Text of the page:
Michael Keevak: The Story of a Stele: China’s Nestorian Monument and Its Reception in the West, 1625-1916

2014年12月5日17:31:03 评论 3,756 4577字阅读15分15秒

作者: Michael Keevak
ISBN: 9789622098954
页数: 208 pp
定价: HKD295/USD39.5
出版社: Hong Kong University Press, HKU
装帧: Hardback
出版年: 2008

Western readers have yet to come to terms with the fact that during
much of our history very little was ever "known" about China. There
was never any lack of information from missionaries and travelers and
traders. But what kind of information was it? What kind of knowledge
was obtainable via the lenses of religious intolerance, colonial
ambition, or Eurocentrism? Travel accounts, Jesuit letter-books, or
embassy narratives can sometimes seem comparatively dispassionate,
even ethnographic, but one is repeatedly struck by a remarkable
vagueness when it comes to discussions of the foreign, and such
discussions become buried in a huge melange of fact and fiction that
is then collected, retold, or reintegrated in innumerable ways. The
thesis of this book is that when Westerners discussed the Nestorian
monument they were not really talking about China at all. The stone
served as a kind of screen onto which they could project their own
self-image and this is what they were looking at, not China. The stone
came to represent the empire and its history for many Western readers,
but only because it was seen as a tiny bit of the West that was
already there.
This is the first detailed study in English of the Western reception
of the monument since its discovery in Xiˇan in 1625. It will be
essential reading for those interested in East Asian colonialism, in
the vagaries of cross-cultural contact between East and West, and in
the way in which, from the very beginning of the period of Western
presence in China, the empire was viewed as little more than an
extension of European prejudices about the superiority of its own
cultures, religions, and conceptual paradigms.
Michael Keevak is a professor in the Department of Foreign Languages
at National Taiwan University in Taipei, Taiwan. He is the author of
two books, Sexual Shakespeare: Forgery, Authorship, Portraiture
(2001), and The Pretended Asian: George Psalmanazarˇs Eighteenth-
Century Formosan Hoax (2004). He has also begun work on a new project:
How East Asians Came to be Yellow: An Essay in the History of Racial

"Michael Keevak has written a story about the way in which places,
objects, and even time travel through the imagination and cultures of
people. The meticulous description of the problems and controversies
that have surrounded the inscription on the Nestorian Stele for
centuries results in the fascinating anatomy of one of the formative
episodes of the Westˇs engagement with Chinese culture and history.
Keevakˇs reconstruction of the journey of the ˉstoneˇ in the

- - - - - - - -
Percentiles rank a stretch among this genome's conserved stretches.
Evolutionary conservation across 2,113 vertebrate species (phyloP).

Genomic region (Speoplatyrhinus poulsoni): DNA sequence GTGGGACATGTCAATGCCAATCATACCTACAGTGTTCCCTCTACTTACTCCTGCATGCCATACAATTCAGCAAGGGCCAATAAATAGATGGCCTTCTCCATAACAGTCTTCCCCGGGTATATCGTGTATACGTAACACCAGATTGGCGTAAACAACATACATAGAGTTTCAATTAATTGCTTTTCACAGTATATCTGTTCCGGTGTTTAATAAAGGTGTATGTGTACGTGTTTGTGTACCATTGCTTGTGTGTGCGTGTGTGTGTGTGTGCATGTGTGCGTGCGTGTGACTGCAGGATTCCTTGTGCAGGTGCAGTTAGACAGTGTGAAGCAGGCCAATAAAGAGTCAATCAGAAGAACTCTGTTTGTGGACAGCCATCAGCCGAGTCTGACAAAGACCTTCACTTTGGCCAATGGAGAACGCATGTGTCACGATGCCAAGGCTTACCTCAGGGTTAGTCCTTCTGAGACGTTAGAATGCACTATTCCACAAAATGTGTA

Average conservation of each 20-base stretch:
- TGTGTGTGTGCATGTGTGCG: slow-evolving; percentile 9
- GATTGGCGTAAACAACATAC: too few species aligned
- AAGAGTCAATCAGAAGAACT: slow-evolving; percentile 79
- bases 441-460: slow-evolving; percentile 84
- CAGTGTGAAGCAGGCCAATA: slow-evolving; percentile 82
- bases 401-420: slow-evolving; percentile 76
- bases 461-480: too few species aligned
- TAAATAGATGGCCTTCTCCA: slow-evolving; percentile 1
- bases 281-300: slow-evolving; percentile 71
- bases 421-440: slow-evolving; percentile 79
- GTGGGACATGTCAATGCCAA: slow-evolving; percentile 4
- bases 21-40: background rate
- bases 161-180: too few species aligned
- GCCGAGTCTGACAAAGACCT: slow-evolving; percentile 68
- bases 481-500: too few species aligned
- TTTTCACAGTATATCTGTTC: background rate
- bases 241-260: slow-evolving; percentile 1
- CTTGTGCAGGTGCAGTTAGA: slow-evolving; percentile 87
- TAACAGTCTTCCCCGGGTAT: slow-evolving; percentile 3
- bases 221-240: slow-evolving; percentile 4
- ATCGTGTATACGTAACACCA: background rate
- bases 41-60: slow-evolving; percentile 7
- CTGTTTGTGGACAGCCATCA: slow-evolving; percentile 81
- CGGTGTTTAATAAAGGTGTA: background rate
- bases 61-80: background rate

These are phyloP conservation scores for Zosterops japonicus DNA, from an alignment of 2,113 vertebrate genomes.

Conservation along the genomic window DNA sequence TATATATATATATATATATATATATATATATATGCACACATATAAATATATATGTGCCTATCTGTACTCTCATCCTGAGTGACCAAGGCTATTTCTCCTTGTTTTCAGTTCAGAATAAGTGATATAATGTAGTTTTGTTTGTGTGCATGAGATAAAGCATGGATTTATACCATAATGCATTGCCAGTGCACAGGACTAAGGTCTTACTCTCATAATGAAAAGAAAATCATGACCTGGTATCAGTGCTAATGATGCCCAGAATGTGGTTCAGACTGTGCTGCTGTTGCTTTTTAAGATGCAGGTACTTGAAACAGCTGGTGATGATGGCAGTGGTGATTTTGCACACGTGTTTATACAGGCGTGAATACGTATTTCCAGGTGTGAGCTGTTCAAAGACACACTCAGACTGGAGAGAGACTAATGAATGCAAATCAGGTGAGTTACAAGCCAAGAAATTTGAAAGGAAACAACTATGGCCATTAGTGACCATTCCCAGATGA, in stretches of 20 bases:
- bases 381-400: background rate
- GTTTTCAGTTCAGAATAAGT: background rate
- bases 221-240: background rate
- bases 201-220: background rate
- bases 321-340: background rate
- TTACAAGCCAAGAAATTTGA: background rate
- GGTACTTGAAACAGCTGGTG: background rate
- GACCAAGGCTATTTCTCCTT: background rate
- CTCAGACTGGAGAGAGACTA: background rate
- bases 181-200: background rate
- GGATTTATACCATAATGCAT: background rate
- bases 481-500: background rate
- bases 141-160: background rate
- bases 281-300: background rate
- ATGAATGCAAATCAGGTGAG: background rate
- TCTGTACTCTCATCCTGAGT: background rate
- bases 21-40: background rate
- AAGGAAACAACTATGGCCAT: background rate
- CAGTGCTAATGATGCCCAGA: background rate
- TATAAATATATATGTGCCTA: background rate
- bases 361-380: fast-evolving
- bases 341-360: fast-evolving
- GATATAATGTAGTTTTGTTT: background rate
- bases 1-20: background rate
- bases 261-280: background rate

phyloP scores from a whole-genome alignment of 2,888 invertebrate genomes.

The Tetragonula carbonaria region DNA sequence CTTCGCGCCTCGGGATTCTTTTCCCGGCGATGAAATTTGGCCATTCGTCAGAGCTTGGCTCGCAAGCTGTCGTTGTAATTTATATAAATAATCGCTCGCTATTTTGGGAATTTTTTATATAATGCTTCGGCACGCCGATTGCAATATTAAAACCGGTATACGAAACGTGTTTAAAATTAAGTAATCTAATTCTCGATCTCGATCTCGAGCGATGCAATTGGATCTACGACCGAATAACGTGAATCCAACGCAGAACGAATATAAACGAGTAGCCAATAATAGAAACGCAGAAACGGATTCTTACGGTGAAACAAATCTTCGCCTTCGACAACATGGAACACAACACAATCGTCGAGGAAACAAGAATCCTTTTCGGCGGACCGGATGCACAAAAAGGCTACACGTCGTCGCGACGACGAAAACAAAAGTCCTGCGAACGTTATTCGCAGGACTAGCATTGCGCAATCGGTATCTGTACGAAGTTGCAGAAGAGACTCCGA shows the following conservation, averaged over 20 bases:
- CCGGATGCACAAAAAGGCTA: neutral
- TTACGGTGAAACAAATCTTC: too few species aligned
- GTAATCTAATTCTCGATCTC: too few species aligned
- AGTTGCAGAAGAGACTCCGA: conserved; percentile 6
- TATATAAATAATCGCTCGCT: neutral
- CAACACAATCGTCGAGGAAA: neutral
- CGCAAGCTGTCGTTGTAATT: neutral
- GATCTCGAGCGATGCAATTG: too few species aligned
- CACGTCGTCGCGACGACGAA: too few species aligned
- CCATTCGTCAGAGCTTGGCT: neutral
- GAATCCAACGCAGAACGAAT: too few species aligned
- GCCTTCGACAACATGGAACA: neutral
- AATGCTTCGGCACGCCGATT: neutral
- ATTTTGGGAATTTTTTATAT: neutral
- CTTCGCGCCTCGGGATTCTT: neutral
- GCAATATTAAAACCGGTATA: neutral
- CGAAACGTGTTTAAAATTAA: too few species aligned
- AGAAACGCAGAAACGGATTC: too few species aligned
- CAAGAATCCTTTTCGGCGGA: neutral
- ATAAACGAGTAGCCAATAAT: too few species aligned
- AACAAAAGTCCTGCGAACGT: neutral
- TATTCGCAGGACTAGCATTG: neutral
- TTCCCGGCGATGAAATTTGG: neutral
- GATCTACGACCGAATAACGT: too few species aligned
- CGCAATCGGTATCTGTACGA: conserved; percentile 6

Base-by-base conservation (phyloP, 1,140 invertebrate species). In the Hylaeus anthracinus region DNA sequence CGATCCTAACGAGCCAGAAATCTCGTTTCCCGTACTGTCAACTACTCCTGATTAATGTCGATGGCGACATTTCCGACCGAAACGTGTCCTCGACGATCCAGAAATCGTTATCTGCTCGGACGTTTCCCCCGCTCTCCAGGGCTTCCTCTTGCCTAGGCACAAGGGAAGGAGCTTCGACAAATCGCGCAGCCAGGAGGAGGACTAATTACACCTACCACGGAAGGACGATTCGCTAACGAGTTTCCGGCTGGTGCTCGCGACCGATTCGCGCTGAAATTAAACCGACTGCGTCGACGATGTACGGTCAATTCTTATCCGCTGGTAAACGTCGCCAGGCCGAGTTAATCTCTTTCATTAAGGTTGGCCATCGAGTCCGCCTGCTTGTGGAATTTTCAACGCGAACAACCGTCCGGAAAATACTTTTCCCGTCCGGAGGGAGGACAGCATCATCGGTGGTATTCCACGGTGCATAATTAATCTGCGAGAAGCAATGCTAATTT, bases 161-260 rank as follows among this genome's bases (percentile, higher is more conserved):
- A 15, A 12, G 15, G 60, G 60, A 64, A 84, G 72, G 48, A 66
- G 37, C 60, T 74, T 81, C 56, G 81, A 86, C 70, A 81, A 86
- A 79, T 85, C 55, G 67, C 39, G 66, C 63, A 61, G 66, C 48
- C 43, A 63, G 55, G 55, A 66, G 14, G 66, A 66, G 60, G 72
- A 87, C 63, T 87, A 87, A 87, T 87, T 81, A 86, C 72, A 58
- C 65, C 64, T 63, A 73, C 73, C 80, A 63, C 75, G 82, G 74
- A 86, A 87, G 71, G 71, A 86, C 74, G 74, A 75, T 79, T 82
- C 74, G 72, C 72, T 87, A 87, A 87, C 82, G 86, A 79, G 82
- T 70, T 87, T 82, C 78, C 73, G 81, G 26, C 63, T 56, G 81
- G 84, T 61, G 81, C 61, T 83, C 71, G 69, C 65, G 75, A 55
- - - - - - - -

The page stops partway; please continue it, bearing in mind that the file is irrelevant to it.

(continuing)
intellectual and religious universe of the European early modernity
also invites larger questions about the transmission, search for, and
uses of knowledge. For all his apologies, Keevak writes splendidly and
eruditely, and with a sense for the ˉotherˇ that is both delicate and
deep. This book will delight anyone interested in the life and
vicissitudes of cultural monuments."
-- Nicola Di Cosmo, Henry Luce Foundation Professor of East Asian
Studies, School of Historical Study, Institute for Advanced Study,
author of Diary of a Manchu Soldier in Seventeenth-Century China

"Michael Keevak, whose earlier studies of the historical/cultural
construction of Shakespeareˇs sexuality and of the fascinating
eighteenth-century imposter George Pslamanazar, has written a lively
and perceptive account of East/West cultural encounters by way of the
history of Western (mis)perceptions of a valuable cultural artifact
whose significance it took over four centuries to apprehend. Keevak is
particularly good at analyzing the ways Western Protestant, Catholic,
and imperialist ideological lenses distorted views of an ancient
Chinese artifact. He sheds light also on some of the intellectual
limitations of Western archaeological interpretations. This new study
is a valuable contribution to an understanding of the broad history of
East/West cultural encounters, but also particularly of the Westˇs
perception of ancient and modern China."
-- Arthur F. Marotti, Professor of English, Wayne State University,
author of Religious Ideology and Cultural Fantasy: Catholic and Anti-
Catholic Discourses in Early Modern England

"Michael Keevak tells a compelling story of how the European
imaginaire of an early Christian China was resurrected with the
recovery of the tantalizing Nestorian Stele in the ancient capital of
China during the early seventeenth century. This iconic stele, with
its Christian message of the cross, probably buried in the eighth
century to protect it from anti-foreign persecutions by the imperial
court, provided powerful, indisputable proof of an early Christian
presence in China for those latter-day European missionaries all too
predisposed to find it."
-- Roger T. Ames, Professor of Philosophy, University of Hawaiˇi, co-
translator of Daodejing: Making This Life Significant: A Philosophical

Table of Contents:
List of Illustrations

Prologue: The Story of a Stone

1. A Stone Discovered
2. The Century of Kircher
3. Eighteenth-Century Problems and Controversies
4. The Return of the Missionaries

Epilogue: The Da Qin Temple

Works Cited

to buy this book from Amazon: http://www.amazon.com/Story-Stele-Nestorian-Reception-1625-1916/dp/9622098959



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